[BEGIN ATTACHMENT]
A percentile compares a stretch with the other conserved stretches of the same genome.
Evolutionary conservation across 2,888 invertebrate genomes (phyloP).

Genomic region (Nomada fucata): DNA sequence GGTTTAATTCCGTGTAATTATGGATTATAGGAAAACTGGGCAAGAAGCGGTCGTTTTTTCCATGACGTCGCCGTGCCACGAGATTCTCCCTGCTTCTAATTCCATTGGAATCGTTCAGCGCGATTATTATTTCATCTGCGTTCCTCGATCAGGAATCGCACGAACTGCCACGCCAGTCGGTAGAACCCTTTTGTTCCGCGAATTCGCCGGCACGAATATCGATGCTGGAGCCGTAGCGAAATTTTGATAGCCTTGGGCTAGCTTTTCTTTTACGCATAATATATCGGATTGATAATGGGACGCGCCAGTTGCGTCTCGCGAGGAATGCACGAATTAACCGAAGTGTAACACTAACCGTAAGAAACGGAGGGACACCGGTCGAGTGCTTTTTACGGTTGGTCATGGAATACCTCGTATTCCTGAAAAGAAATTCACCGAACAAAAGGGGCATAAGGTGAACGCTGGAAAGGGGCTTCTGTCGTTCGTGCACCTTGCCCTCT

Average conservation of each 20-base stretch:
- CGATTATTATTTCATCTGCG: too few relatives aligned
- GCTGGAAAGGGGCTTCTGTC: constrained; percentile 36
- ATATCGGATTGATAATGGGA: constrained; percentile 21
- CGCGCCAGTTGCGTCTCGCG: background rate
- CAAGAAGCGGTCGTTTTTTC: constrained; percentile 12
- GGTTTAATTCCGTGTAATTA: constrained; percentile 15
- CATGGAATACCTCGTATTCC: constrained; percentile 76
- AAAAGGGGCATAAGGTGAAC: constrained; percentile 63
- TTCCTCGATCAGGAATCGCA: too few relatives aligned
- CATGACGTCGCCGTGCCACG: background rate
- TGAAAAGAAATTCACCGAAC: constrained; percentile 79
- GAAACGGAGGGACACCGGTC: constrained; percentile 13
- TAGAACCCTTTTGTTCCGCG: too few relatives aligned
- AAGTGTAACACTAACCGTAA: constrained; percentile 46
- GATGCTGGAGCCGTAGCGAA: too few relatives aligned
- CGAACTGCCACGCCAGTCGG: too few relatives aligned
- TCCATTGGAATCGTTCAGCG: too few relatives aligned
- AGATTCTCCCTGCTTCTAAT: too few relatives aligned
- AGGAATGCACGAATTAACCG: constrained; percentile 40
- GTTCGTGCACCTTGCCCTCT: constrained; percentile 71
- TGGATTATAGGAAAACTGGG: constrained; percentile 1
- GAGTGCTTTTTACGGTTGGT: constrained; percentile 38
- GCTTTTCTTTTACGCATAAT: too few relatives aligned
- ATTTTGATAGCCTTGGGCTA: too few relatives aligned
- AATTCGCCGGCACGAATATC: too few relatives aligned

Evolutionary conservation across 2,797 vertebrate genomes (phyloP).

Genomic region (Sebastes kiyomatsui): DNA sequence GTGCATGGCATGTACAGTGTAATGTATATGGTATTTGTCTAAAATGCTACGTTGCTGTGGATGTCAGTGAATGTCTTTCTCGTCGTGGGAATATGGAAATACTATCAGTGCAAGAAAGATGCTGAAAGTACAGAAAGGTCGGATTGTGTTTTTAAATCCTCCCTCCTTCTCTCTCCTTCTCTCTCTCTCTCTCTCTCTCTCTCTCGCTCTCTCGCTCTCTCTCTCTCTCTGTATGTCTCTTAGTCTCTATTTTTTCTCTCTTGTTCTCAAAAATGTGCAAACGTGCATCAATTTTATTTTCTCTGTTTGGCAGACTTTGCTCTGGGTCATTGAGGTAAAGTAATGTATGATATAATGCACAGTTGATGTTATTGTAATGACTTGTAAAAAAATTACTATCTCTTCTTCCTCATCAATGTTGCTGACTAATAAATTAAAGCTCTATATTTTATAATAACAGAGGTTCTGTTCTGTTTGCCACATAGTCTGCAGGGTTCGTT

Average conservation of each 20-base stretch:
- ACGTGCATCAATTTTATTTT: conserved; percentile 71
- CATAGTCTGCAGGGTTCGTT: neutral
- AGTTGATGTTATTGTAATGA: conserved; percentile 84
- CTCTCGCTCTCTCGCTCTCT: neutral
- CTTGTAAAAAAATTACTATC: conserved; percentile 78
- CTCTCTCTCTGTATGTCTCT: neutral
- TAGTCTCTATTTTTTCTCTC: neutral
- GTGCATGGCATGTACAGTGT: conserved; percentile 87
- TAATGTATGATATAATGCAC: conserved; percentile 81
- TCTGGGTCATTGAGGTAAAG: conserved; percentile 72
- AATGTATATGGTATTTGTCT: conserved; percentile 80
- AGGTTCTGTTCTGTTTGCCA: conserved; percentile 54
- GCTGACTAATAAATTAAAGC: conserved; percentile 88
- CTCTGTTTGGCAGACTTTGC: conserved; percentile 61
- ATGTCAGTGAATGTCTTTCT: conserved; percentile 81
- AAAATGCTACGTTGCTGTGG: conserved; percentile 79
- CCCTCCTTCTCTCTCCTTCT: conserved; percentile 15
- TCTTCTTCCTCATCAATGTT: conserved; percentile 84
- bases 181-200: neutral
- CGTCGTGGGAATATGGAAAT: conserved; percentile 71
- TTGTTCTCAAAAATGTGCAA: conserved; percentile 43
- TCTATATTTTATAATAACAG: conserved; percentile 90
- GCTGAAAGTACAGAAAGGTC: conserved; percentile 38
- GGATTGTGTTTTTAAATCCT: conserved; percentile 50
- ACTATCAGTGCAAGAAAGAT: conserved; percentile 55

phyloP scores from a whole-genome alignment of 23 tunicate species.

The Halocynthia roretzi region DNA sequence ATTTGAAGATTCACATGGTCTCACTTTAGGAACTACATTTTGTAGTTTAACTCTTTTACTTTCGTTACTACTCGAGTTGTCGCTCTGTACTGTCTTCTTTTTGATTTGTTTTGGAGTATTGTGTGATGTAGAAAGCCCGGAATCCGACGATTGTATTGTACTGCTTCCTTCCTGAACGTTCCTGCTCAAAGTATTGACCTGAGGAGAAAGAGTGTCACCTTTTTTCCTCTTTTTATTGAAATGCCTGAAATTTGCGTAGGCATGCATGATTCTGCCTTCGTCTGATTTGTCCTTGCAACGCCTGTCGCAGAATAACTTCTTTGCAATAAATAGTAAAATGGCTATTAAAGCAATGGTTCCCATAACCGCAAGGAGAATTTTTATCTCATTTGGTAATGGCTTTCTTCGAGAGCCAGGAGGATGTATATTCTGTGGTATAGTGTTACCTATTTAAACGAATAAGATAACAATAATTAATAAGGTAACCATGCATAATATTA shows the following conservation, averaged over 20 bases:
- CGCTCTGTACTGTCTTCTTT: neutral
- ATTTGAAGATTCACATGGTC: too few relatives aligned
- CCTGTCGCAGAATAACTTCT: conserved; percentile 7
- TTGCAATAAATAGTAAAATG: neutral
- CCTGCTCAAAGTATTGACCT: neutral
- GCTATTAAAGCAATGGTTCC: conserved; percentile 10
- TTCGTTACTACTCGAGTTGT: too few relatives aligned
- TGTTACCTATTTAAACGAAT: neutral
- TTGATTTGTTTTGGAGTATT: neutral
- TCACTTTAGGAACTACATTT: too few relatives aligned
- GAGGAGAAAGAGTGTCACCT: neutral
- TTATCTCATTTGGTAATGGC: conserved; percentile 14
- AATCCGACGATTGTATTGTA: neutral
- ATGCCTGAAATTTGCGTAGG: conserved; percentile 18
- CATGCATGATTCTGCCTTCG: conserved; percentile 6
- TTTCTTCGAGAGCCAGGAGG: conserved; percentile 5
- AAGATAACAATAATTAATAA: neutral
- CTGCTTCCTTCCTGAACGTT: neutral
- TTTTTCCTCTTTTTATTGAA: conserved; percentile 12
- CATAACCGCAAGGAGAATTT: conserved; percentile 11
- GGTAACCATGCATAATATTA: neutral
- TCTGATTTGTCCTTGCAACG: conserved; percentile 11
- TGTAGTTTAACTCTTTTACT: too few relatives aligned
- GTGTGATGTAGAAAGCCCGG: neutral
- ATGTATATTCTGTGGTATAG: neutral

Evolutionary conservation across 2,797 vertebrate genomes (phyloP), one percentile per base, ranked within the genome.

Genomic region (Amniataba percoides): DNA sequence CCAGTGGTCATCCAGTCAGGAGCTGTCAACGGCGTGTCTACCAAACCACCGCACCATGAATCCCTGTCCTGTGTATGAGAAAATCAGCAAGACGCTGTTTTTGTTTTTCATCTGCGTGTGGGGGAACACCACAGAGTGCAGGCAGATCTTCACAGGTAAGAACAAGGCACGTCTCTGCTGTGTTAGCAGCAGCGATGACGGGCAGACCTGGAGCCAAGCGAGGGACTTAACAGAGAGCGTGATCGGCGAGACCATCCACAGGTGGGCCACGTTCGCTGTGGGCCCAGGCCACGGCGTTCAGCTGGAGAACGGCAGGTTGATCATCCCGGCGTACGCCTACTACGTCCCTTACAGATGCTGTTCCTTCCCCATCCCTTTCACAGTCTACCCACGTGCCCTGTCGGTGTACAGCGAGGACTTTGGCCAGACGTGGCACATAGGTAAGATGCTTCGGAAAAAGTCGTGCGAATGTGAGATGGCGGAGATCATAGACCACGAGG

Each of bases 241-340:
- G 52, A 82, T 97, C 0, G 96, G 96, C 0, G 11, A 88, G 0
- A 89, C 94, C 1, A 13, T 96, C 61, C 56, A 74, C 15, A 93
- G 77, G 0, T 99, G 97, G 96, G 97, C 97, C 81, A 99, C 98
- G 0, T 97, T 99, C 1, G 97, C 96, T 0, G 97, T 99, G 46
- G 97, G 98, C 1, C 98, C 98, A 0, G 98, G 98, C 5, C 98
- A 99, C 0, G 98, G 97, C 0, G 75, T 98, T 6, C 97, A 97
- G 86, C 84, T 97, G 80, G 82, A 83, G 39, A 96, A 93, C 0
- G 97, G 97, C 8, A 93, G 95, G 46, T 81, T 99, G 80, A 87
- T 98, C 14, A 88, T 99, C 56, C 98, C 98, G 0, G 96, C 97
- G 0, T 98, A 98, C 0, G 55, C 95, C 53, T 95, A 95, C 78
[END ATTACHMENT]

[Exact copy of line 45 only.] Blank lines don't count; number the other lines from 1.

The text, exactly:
- GCTGACTAATAAATTAAAGC: conserved; percentile 88